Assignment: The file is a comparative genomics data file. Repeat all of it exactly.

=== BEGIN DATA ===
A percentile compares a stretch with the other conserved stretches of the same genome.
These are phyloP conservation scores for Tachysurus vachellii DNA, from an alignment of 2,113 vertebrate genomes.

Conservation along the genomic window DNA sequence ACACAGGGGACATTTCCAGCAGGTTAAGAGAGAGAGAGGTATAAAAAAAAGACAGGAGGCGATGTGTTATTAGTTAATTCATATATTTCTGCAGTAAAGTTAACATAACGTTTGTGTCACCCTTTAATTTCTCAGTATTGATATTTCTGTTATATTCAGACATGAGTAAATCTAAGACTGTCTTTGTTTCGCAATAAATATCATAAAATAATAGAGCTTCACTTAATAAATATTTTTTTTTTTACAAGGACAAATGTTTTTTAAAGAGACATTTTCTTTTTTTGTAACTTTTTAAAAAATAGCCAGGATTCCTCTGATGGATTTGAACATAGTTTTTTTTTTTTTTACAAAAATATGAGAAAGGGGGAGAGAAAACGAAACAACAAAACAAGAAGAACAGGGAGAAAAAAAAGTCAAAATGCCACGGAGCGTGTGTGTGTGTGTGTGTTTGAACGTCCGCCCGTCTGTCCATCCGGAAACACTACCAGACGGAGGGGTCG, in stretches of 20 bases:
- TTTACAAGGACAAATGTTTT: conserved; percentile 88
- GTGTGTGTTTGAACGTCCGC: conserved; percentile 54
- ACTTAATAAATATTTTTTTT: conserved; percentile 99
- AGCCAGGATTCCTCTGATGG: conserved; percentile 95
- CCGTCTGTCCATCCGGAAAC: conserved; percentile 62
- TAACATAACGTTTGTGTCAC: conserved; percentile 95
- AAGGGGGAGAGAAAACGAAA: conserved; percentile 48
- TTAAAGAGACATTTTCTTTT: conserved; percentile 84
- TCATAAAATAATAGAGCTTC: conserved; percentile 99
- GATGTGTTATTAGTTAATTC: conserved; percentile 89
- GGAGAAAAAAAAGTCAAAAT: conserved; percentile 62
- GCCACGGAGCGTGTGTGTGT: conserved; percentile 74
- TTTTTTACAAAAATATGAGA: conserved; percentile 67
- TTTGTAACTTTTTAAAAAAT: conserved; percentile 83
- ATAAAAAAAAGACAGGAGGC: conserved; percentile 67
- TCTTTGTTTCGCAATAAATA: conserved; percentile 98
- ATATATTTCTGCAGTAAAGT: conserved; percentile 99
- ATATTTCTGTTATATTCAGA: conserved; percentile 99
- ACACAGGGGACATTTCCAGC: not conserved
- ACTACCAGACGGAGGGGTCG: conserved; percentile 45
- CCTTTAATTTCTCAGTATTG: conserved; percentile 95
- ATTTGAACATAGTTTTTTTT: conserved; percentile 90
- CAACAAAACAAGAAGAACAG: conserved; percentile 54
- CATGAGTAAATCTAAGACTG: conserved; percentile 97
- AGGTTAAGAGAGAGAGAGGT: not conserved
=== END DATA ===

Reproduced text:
A percentile compares a stretch with the other conserved stretches of the same genome.
These are phyloP conservation scores for Tachysurus vachellii DNA, from an alignment of 2,113 vertebrate genomes.

Conservation along the genomic window DNA sequence ACACAGGGGACATTTCCAGCAGGTTAAGAGAGAGAGAGGTATAAAAAAAAGACAGGAGGCGATGTGTTATTAGTTAATTCATATATTTCTGCAGTAAAGTTAACATAACGTTTGTGTCACCCTTTAATTTCTCAGTATTGATATTTCTGTTATATTCAGACATGAGTAAATCTAAGACTGTCTTTGTTTCGCAATAAATATCATAAAATAATAGAGCTTCACTTAATAAATATTTTTTTTTTTACAAGGACAAATGTTTTTTAAAGAGACATTTTCTTTTTTTGTAACTTTTTAAAAAATAGCCAGGATTCCTCTGATGGATTTGAACATAGTTTTTTTTTTTTTTACAAAAATATGAGAAAGGGGGAGAGAAAACGAAACAACAAAACAAGAAGAACAGGGAGAAAAAAAAGTCAAAATGCCACGGAGCGTGTGTGTGTGTGTGTGTTTGAACGTCCGCCCGTCTGTCCATCCGGAAACACTACCAGACGGAGGGGTCG, in stretches of 20 bases:
- TTTACAAGGACAAATGTTTT: conserved; percentile 88
- GTGTGTGTTTGAACGTCCGC: conserved; percentile 54
- ACTTAATAAATATTTTTTTT: conserved; percentile 99
- AGCCAGGATTCCTCTGATGG: conserved; percentile 95
- CCGTCTGTCCATCCGGAAAC: conserved; percentile 62
- TAACATAACGTTTGTGTCAC: conserved; percentile 95
- AAGGGGGAGAGAAAACGAAA: conserved; percentile 48
- TTAAAGAGACATTTTCTTTT: conserved; percentile 84
- TCATAAAATAATAGAGCTTC: conserved; percentile 99
- GATGTGTTATTAGTTAATTC: conserved; percentile 89
- GGAGAAAAAAAAGTCAAAAT: conserved; percentile 62
- GCCACGGAGCGTGTGTGTGT: conserved; percentile 74
- TTTTTTACAAAAATATGAGA: conserved; percentile 67
- TTTGTAACTTTTTAAAAAAT: conserved; percentile 83
- ATAAAAAAAAGACAGGAGGC: conserved; percentile 67
- TCTTTGTTTCGCAATAAATA: conserved; percentile 98
- ATATATTTCTGCAGTAAAGT: conserved; percentile 99
- ATATTTCTGTTATATTCAGA: conserved; percentile 99
- ACACAGGGGACATTTCCAGC: not conserved
- ACTACCAGACGGAGGGGTCG: conserved; percentile 45
- CCTTTAATTTCTCAGTATTG: conserved; percentile 95
- ATTTGAACATAGTTTTTTTT: conserved; percentile 90
- CAACAAAACAAGAAGAACAG: conserved; percentile 54
- CATGAGTAAATCTAAGACTG: conserved; percentile 97
- AGGTTAAGAGAGAGAGAGGT: not conserved